If you Google ‘men raped by men,’ you will find that it’s not a particularly useful search. The top results report women raped by men, most of which describe events that are only distinctive because multiple men perpetrated each rape. After scrolling down, the next most frequent results represent a blend of assault definitions and survivor resources that encourage education and communication about male rape. In the first few pages of results, only two report a news story involving an identified man (or boy) whose assailants are being pursued.
Male rape is not a well-publicized topic. Only through our class have we been forced to acknowledge this issue. It is a representation of the kind of violence that women either avoid thinking about or don’t understand and most men want to ignore completely. For years the law and the press ignored the rape of men. Accusations went unpursued, victims were discredited, and rapists were free to continue their lives with no fear of retribution. The silence surrounding male rape prevented prosecution, but more importantly, it prevented victims from healing.
That silence could perhaps be attributed to the lack of occurrence in certain places. Although male rape likely occurs everywhere, it is in the areas in which its frequency is reportedly more prevalent where people have started to speak out against the violence (INCASA). It is also likely that the silence continues because of the fear of association with homosexuality. According to Tjaden and Thoennes, approximately 3% of American men have been raped in their lifetime. In comparison to the 17.6% of women, the number of men affected by rape is relatively smaller (Tjaden 7). However, ‘relatively smaller’ still equals approximately 2.78 million people so logically, there’s no reason for prevalence to be an excuse used to rationalize the lack of resources for male victims.
Walker, Archer and Davies report that, “the help and support for male victims of rape is more than 20 years behind that of female victims” (Walker 495). Although their study was focused on white British survivors, their findings support the hypothesis that there exists a gender bias in how society reacts and supports victims of sexual assault. Many of their participants claimed they were motivated to respond to the research proposal because they wanted to promote “informed publicity about male rape.” Many struggled to communicate with professionals who were not prepared to react to male victims in the same manner as they responded to females (Walker 500). Men have to worry more about being believed, because as one of last summer’s ASKMEN articles shows, many people don’t believe women can rape men. As a consequence, some men are left feeling emasculated. They are expected to be able to defend themselves and may develop self-blame as a result.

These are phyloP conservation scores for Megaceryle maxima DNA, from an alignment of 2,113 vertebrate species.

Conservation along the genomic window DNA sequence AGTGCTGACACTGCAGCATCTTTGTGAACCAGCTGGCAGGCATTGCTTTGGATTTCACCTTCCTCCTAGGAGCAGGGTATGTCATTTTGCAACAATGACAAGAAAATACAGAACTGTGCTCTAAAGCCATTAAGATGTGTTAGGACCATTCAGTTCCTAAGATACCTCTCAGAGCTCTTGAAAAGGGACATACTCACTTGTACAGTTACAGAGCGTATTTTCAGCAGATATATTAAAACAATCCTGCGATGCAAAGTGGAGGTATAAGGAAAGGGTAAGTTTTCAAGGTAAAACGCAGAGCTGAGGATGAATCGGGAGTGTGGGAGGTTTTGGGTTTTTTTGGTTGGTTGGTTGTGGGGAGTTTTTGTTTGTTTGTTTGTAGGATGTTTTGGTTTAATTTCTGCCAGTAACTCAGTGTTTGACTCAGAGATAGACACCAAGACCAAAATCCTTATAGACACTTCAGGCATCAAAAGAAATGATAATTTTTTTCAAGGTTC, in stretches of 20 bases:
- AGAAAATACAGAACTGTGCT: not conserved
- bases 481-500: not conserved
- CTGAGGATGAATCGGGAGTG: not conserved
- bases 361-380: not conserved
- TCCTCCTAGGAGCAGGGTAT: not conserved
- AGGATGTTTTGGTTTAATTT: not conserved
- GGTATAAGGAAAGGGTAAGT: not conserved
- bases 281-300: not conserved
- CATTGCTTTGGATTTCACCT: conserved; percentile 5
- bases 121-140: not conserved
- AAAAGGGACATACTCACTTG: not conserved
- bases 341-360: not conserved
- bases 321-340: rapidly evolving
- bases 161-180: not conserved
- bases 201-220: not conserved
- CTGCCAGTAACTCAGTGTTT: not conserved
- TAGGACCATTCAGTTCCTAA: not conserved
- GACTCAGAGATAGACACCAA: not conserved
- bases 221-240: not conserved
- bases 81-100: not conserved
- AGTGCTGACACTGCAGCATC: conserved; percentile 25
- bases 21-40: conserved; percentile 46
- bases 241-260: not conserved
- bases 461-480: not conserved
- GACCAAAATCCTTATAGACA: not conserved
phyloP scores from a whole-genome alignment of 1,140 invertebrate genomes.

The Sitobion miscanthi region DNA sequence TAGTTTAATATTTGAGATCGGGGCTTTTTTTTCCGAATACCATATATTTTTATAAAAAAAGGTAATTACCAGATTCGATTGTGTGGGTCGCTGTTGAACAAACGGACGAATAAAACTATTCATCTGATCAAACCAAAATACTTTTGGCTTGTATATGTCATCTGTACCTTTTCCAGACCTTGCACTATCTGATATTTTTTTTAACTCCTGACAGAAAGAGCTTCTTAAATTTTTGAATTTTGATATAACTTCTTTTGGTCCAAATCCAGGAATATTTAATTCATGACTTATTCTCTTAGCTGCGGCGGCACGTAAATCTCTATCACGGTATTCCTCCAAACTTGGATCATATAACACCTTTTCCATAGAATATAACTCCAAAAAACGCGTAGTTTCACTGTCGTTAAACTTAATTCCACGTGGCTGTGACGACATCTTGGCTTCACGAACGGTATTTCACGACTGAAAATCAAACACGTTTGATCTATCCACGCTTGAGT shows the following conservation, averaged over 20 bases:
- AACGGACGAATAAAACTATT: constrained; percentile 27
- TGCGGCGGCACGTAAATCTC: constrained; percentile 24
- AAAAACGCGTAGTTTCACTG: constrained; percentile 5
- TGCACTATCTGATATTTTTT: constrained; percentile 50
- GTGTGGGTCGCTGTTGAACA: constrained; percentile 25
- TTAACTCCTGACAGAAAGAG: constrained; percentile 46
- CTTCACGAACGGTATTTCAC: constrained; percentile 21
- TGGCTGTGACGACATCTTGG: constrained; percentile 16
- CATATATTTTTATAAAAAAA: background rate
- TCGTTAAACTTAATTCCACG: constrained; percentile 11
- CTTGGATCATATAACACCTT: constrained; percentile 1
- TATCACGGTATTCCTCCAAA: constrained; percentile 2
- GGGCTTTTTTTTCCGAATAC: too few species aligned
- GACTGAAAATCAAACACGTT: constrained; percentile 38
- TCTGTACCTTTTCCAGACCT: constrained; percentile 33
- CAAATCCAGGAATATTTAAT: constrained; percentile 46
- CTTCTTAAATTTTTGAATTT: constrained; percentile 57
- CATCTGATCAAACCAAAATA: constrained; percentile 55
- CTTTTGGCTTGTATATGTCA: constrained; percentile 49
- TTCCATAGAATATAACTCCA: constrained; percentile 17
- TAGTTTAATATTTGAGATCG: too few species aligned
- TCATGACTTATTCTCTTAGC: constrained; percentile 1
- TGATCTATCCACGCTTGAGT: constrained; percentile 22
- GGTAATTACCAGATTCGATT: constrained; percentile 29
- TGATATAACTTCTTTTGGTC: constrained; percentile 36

The authors of the British study found that the majority (90%) of the victims had faced some form of violence during the assault (Walker 497). Whether their current sexual orientation was gay, straight, bisexual or asexual at the time of the survey, none of the men involved wanted this to happen to them. They were left psychologically and often physically damaged in equal need of support and reassurance as their female counterparts.
Tjaden, Patricia and Nancy Thoennes. National Institute of Justice. Extent, Nature, and Consequences of Rape Victimization: Findings From the National Violence Against Women Survey. January 2006. https://www.ncjrs.gov/pdffiles1/nij/210346.pdf
Walker, Jayne, John Archer and Michelle Davies. Archives of Sexual Behavior. Effects of Rape on Men: A Descriptive Analysis. 2005
INCASA. Resources For Survivors. When Men Are Raped. 2011 http://www.incasa.org/advocacy/survivor-resources/when-men-are-raped/
Walsh, Wendy. ASKMEN.com. Men Raped By Women. Can A Man Be Raped? http://www.askmen.com/dating/love_tip_3800/3838_men-raped-by-women.html